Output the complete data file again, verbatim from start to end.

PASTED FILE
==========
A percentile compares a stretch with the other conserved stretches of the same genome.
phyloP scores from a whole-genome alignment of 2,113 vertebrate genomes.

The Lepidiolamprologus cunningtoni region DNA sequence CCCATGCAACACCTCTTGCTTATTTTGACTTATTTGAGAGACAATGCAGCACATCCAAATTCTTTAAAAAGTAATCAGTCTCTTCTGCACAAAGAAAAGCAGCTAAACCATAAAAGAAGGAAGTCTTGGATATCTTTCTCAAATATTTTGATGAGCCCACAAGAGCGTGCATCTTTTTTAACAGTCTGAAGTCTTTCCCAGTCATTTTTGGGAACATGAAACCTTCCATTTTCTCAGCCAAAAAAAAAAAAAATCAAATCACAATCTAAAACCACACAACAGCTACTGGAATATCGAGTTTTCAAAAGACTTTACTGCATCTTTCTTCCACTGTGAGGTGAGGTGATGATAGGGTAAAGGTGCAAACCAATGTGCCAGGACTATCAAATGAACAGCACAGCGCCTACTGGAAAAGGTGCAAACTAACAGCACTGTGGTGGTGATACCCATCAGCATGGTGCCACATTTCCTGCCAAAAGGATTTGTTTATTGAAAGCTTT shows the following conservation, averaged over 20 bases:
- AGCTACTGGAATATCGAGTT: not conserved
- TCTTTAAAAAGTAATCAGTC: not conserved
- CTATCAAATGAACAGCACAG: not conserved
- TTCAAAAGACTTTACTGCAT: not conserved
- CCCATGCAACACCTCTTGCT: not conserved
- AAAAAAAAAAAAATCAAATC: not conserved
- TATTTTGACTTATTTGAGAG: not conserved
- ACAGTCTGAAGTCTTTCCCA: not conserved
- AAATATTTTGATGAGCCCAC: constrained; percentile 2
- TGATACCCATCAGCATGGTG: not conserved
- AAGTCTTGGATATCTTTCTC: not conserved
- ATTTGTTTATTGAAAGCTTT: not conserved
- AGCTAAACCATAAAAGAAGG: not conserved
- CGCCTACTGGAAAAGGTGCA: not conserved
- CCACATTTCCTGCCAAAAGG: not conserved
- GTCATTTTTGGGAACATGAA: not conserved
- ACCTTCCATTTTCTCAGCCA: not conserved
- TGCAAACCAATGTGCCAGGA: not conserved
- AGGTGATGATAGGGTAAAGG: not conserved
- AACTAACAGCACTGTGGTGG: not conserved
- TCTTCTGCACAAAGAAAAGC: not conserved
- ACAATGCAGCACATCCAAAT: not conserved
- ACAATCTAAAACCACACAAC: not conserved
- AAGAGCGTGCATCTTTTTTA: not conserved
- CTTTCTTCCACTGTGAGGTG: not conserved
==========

A percentile compares a stretch with the other conserved stretches of the same genome.
phyloP scores from a whole-genome alignment of 2,113 vertebrate genomes.

The Lepidiolamprologus cunningtoni region DNA sequence CCCATGCAACACCTCTTGCTTATTTTGACTTATTTGAGAGACAATGCAGCACATCCAAATTCTTTAAAAAGTAATCAGTCTCTTCTGCACAAAGAAAAGCAGCTAAACCATAAAAGAAGGAAGTCTTGGATATCTTTCTCAAATATTTTGATGAGCCCACAAGAGCGTGCATCTTTTTTAACAGTCTGAAGTCTTTCCCAGTCATTTTTGGGAACATGAAACCTTCCATTTTCTCAGCCAAAAAAAAAAAAAATCAAATCACAATCTAAAACCACACAACAGCTACTGGAATATCGAGTTTTCAAAAGACTTTACTGCATCTTTCTTCCACTGTGAGGTGAGGTGATGATAGGGTAAAGGTGCAAACCAATGTGCCAGGACTATCAAATGAACAGCACAGCGCCTACTGGAAAAGGTGCAAACTAACAGCACTGTGGTGGTGATACCCATCAGCATGGTGCCACATTTCCTGCCAAAAGGATTTGTTTATTGAAAGCTTT shows the following conservation, averaged over 20 bases:
- AGCTACTGGAATATCGAGTT: not conserved
- TCTTTAAAAAGTAATCAGTC: not conserved
- CTATCAAATGAACAGCACAG: not conserved
- TTCAAAAGACTTTACTGCAT: not conserved
- CCCATGCAACACCTCTTGCT: not conserved
- AAAAAAAAAAAAATCAAATC: not conserved
- TATTTTGACTTATTTGAGAG: not conserved
- ACAGTCTGAAGTCTTTCCCA: not conserved
- AAATATTTTGATGAGCCCAC: constrained; percentile 2
- TGATACCCATCAGCATGGTG: not conserved
- AAGTCTTGGATATCTTTCTC: not conserved
- ATTTGTTTATTGAAAGCTTT: not conserved
- AGCTAAACCATAAAAGAAGG: not conserved
- CGCCTACTGGAAAAGGTGCA: not conserved
- CCACATTTCCTGCCAAAAGG: not conserved
- GTCATTTTTGGGAACATGAA: not conserved
- ACCTTCCATTTTCTCAGCCA: not conserved
- TGCAAACCAATGTGCCAGGA: not conserved
- AGGTGATGATAGGGTAAAGG: not conserved
- AACTAACAGCACTGTGGTGG: not conserved
- TCTTCTGCACAAAGAAAAGC: not conserved
- ACAATGCAGCACATCCAAAT: not conserved
- ACAATCTAAAACCACACAAC: not conserved
- AAGAGCGTGCATCTTTTTTA: not conserved
- CTTTCTTCCACTGTGAGGTG: not conserved